However, this is not the first time that Vishwanath has spoken against the BJP government in Karnataka after Bommai took over as Chief Minister in 2021. First, Vishwanath was against former Chief Minister BS Yediyurappa stepping down abruptly on the insistence of the BJP’s national leadership. Later, in March 2022, Vishwanath opposed the state government’s decision to ban non-Hindu vendors from setting shop at temple festivals. Now, he has found cause to criticise the BJP’s anti-conversion act.
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Interestingly, he is one of the only OBC leaders within the BJP to oppose the saffron party.
In a backhanded comment Vishwanath implied that the BJP does not have to protect Hinduism or Hindus.
“Hinduism does not need protection. It is a strong religion,” he laughed, adding, “Hinduism can protect itself.” A leader hailing from Kuruba caste, Vishwanath has always called himself a shepherd. “I am a shepherd. I am not considered a Hindu. That is where the problem lies."AH Vishwanath, BJP MLC
The most pertinent question, however, is whether Vishwanath can make another political jump, landing himself and those who had defected from non-BJP parties back in the Congress or the JD(S)?
A source in the BJP told The Quint, “Vishwanath is considered a loose cannon as he makes statements against the BJP and its policies that cater to our core supporters. His statements are not being looked at lightly anymore.” The BJP, however, does not think that he can reverse the party’s fortunes. “He cannot go back to the Congress till Siddaramaiah is still the main leader. It is not clear whether he is welcome back in the JD(S),” the BJP leader said.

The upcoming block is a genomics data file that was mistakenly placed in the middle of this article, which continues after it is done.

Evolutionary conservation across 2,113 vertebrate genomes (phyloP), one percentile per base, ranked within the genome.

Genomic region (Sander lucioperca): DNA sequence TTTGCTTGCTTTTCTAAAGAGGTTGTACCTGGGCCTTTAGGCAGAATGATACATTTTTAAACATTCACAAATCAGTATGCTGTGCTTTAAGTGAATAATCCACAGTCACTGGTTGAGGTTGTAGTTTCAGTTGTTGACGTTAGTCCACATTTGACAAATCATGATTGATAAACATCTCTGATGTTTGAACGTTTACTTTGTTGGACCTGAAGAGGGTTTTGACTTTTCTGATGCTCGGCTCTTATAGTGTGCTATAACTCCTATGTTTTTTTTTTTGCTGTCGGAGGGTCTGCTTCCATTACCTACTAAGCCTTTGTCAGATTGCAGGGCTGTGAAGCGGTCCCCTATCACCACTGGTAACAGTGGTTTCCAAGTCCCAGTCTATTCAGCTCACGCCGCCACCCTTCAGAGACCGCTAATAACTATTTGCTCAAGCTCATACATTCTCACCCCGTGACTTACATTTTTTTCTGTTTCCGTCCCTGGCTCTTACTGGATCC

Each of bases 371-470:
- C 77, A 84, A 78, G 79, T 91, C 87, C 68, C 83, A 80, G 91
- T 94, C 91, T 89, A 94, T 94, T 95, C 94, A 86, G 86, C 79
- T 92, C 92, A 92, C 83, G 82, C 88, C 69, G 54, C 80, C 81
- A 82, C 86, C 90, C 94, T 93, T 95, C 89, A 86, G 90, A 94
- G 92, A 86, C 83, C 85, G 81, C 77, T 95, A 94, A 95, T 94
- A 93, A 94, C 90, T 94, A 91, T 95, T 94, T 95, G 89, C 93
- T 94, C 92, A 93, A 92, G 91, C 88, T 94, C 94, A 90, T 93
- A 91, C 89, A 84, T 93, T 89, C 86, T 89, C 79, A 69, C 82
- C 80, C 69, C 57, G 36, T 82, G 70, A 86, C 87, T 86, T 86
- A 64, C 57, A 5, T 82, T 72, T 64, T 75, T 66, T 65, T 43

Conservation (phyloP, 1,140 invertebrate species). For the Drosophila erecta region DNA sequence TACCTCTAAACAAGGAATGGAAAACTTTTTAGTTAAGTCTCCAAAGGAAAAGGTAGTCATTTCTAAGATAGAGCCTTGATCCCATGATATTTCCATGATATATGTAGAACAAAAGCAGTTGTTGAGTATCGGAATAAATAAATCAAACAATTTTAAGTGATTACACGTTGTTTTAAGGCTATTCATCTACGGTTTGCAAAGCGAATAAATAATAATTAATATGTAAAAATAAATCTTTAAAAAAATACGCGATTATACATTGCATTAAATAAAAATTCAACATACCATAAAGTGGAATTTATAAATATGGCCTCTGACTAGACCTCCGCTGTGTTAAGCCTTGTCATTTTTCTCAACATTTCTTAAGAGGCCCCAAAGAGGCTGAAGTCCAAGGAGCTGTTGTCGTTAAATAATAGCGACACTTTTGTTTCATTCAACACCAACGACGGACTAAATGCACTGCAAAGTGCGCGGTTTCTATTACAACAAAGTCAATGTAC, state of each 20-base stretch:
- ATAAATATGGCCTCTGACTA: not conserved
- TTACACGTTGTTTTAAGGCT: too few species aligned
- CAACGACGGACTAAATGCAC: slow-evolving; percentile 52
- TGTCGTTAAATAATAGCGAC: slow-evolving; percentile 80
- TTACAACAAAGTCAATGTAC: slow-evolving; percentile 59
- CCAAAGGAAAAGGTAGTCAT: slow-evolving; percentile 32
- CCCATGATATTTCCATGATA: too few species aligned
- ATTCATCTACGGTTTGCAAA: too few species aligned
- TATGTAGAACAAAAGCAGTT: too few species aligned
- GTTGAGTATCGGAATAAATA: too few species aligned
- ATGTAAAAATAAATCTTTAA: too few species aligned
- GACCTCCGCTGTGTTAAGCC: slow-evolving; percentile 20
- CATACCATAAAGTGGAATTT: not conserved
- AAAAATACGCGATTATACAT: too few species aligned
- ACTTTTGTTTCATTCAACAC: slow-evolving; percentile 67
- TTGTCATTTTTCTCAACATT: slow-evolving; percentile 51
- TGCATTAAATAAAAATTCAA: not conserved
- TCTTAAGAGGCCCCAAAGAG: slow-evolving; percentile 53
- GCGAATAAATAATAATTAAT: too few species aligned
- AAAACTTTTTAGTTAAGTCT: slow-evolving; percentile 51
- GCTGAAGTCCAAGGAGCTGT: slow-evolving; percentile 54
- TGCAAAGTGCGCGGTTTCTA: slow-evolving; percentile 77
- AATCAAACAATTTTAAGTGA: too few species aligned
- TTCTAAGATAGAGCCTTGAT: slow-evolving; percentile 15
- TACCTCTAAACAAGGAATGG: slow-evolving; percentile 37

However, internal conflicts in the BJP could affect the party’s prospects in the upcoming Assembly elections scheduled for 2023.
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Basavaraj Bommai’s government had recently met with stark criticism from within the BJP, when a Yuva Morcha worker Praveen Nettaru was murdered two months ago. Several youth workers and social media leaders had quit the party in protest, even as the CM scrambled to stamp out the raging political controversy. Bommai was blamed for not securing the lives of ground-level workers of the party.
On the other hand, the Panchamasali Lingayats have been posing a steady threat to the government with their leader and seer Basavajaya Mruthyunjaya demanding 2A category status among Backward Classes for the community. Even on 20 September, the Panchamasalis held a protest in Haveri against Bommai.
Also, some leaders including BJP’s National General Secretary (Organisation) BL Santhosh, have not yet warmed up to Bommai’s leadership, as he has been rooting for those leaders who have had tight ties with the RSS within the BJP.
Besides, among those who defected from the Congress’ side only K Sudhakar (Health Minister) has been seen as a successful politician in the BJP. Though Ramesh Jarkiholi had wielded some power, he was forced to step down after he was accused of sexual misconduct.
Vishwanath’s disgruntlement could further upset and embarrass the BJP. "If politicians don't speak the truth, who will?" Vishwanath asked, as he continued to hold his ground on the anti-conversion act.